The professional journal for the college teacher-scholar
Vol. 81, No. 6, July 2019
Rochelle (Shelley) Rodrigo
This article examines the complementary processes of rhetorical gender construction and audience constitution in the case of Edward H. Clarke’s infamous Sex in Education (1873), finding that Clarke’s reliance on reproductive physiology to identify limits on women’s education aligned with his invitations to readers to see themselves as inclined to make decisions based on scientific facts and theories. As an analysis of some of the texts written in response to Sex in Education reveals, however, both Clarke’s construction of gender and his constitution of his audience were challenged by his contemporaries, suggesting that even a text as influential as Sex in Education is only a small part of the story of rhetorical gendering: our understanding of how a text constructs gender is incomplete without assessing whether or how that construction and the audience constitution that supports it were taken up, promoted, challenged, or subverted by its audience.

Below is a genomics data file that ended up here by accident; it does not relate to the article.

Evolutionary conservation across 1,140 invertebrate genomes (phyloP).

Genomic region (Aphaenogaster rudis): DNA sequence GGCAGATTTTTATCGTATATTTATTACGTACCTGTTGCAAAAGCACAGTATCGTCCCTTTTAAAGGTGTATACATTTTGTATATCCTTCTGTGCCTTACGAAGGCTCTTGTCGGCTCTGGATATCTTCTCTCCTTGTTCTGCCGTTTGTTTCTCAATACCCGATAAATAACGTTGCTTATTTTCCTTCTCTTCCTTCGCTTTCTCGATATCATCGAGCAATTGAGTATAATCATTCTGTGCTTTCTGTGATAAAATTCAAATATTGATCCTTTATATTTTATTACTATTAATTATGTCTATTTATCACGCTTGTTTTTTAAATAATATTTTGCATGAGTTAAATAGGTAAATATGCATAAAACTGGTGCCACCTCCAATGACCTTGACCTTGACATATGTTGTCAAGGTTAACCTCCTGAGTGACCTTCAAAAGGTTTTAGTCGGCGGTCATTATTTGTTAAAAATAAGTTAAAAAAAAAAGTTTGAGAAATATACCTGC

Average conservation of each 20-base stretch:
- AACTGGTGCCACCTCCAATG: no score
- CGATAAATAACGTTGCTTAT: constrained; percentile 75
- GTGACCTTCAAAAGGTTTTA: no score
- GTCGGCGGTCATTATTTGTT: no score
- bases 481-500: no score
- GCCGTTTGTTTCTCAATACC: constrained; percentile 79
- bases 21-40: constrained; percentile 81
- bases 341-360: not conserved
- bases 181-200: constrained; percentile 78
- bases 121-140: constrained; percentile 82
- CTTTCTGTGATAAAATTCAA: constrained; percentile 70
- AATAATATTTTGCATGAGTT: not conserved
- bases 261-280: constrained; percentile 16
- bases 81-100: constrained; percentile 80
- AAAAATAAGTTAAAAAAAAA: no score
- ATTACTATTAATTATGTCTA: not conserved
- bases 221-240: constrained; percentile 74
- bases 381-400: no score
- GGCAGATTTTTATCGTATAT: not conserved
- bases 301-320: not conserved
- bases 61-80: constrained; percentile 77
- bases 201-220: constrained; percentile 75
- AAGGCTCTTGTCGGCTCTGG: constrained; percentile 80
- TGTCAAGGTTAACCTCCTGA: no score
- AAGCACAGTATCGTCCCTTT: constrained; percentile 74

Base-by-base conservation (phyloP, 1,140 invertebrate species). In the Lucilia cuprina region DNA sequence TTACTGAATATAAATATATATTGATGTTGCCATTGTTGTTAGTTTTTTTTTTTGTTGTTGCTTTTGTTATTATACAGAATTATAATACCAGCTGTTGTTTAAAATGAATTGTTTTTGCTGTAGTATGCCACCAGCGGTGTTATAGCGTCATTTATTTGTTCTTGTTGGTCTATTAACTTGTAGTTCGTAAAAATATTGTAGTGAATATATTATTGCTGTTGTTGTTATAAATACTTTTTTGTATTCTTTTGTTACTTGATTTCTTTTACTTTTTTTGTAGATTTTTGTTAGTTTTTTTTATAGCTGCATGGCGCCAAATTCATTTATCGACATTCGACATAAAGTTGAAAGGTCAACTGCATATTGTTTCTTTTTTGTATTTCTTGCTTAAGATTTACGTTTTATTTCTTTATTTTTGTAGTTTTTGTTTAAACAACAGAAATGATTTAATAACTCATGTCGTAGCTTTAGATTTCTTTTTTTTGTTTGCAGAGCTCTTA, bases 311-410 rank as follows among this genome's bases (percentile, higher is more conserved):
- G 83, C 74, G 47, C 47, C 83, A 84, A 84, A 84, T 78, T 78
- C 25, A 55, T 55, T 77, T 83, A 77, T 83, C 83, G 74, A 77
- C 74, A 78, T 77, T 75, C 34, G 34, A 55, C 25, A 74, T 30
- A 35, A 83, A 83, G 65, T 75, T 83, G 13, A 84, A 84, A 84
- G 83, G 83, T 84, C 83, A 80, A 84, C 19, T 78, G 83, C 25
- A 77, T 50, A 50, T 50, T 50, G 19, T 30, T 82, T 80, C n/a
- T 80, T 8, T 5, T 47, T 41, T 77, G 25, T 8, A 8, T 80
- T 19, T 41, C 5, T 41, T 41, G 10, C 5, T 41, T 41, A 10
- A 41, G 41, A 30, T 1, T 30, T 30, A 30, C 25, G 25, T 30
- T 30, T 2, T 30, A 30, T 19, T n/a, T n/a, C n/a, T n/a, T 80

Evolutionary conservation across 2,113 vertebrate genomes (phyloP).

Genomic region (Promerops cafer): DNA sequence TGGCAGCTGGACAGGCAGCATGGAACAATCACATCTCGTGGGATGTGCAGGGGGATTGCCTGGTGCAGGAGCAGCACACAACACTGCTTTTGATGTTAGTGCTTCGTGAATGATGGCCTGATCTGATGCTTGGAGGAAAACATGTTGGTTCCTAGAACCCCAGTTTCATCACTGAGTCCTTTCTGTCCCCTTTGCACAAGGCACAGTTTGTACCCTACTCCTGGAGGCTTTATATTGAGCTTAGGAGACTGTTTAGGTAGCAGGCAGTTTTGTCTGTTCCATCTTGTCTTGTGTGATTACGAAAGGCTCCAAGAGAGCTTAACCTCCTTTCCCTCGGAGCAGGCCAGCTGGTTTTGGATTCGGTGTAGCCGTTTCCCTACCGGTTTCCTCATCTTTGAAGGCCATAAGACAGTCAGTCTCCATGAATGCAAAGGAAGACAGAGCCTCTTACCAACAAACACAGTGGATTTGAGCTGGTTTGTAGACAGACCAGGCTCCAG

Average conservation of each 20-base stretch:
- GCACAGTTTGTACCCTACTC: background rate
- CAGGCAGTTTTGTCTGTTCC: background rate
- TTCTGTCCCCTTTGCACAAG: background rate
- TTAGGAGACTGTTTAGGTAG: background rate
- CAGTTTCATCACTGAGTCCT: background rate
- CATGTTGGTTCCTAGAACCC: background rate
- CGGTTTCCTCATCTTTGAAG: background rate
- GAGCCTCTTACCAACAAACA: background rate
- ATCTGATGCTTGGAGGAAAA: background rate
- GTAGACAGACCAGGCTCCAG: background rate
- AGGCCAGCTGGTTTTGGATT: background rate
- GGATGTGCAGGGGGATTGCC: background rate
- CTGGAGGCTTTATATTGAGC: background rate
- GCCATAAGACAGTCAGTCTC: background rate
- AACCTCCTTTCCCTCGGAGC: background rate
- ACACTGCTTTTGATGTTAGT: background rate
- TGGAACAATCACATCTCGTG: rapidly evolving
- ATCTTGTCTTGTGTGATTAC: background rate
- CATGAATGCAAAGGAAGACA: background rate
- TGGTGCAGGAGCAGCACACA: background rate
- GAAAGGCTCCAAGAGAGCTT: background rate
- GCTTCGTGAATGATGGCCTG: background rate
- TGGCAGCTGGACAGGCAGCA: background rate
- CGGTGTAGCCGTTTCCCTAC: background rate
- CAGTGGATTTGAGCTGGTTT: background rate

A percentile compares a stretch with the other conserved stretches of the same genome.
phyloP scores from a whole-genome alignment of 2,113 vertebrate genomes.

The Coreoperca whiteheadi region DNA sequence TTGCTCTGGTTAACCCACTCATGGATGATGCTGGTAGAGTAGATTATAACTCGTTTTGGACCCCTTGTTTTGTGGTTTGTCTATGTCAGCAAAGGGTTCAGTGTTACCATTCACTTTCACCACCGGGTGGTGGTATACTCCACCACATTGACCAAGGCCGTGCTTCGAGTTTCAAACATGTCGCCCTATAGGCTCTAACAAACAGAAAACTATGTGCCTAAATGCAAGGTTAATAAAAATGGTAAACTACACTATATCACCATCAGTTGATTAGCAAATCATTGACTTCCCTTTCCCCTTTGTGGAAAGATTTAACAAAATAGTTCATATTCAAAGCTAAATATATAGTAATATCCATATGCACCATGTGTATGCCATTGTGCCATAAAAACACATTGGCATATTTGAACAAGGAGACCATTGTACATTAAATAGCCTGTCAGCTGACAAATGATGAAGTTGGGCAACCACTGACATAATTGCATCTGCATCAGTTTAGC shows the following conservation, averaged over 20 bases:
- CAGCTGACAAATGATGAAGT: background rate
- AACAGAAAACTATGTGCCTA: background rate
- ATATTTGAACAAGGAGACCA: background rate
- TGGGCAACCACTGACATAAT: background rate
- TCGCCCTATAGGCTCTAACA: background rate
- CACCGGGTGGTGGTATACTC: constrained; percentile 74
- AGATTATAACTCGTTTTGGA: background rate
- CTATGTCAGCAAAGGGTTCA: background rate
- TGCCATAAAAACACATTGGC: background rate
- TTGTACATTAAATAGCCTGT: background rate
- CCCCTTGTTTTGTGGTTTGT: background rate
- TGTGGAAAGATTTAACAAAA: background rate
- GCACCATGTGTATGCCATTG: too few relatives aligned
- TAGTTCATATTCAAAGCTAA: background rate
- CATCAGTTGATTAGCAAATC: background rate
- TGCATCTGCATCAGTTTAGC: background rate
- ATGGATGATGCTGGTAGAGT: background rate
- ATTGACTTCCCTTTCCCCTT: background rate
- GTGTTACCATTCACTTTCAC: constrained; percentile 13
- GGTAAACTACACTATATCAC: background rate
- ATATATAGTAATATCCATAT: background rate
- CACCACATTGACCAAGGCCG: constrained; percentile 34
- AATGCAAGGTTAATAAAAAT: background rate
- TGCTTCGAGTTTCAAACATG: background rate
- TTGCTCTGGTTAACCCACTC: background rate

Persuasion, the act of influencing or trying to influence others by appealing to their beliefs, values, and emotions, was long the focus of rhetorical art; and skill in persuasion, the goal of rhetorical education. But under modernity, persuasion gradually lost its place in both rhetorical theory and schooling. Although argument enjoyed a late-twentieth century revival in US post-secondary language arts, with persuasion sometimes coming along for the ride, the movement did not last. Since the mid-1990s, “persuasion” has largely disappeared from the vocabulary of composition-rhetoric. The loss has been most felt, however, at the secondary level, where the Common Core State Standards explicitly disparage “persuasion” and extol “logical argument.” The new regime claims to promote objectivity but may only be encouraging division. As educators, pre-K–16, we need to revitalize the arts of (ethical) persuasion.
The author explores WPAs in Transition: Navigating Educational Leadership Positions, Contingency, Exploitation, and Solidarity: Labor and Action in English Composition, and Writing Program Administration at Small Liberal Arts Colleges by ruminating upon potential threshold concepts for writing program administrators that emerge from these texts. Wells suggests these texts can help readers understand facets and frames of WPA work that otherwise might only be understood after a long career as a WPA.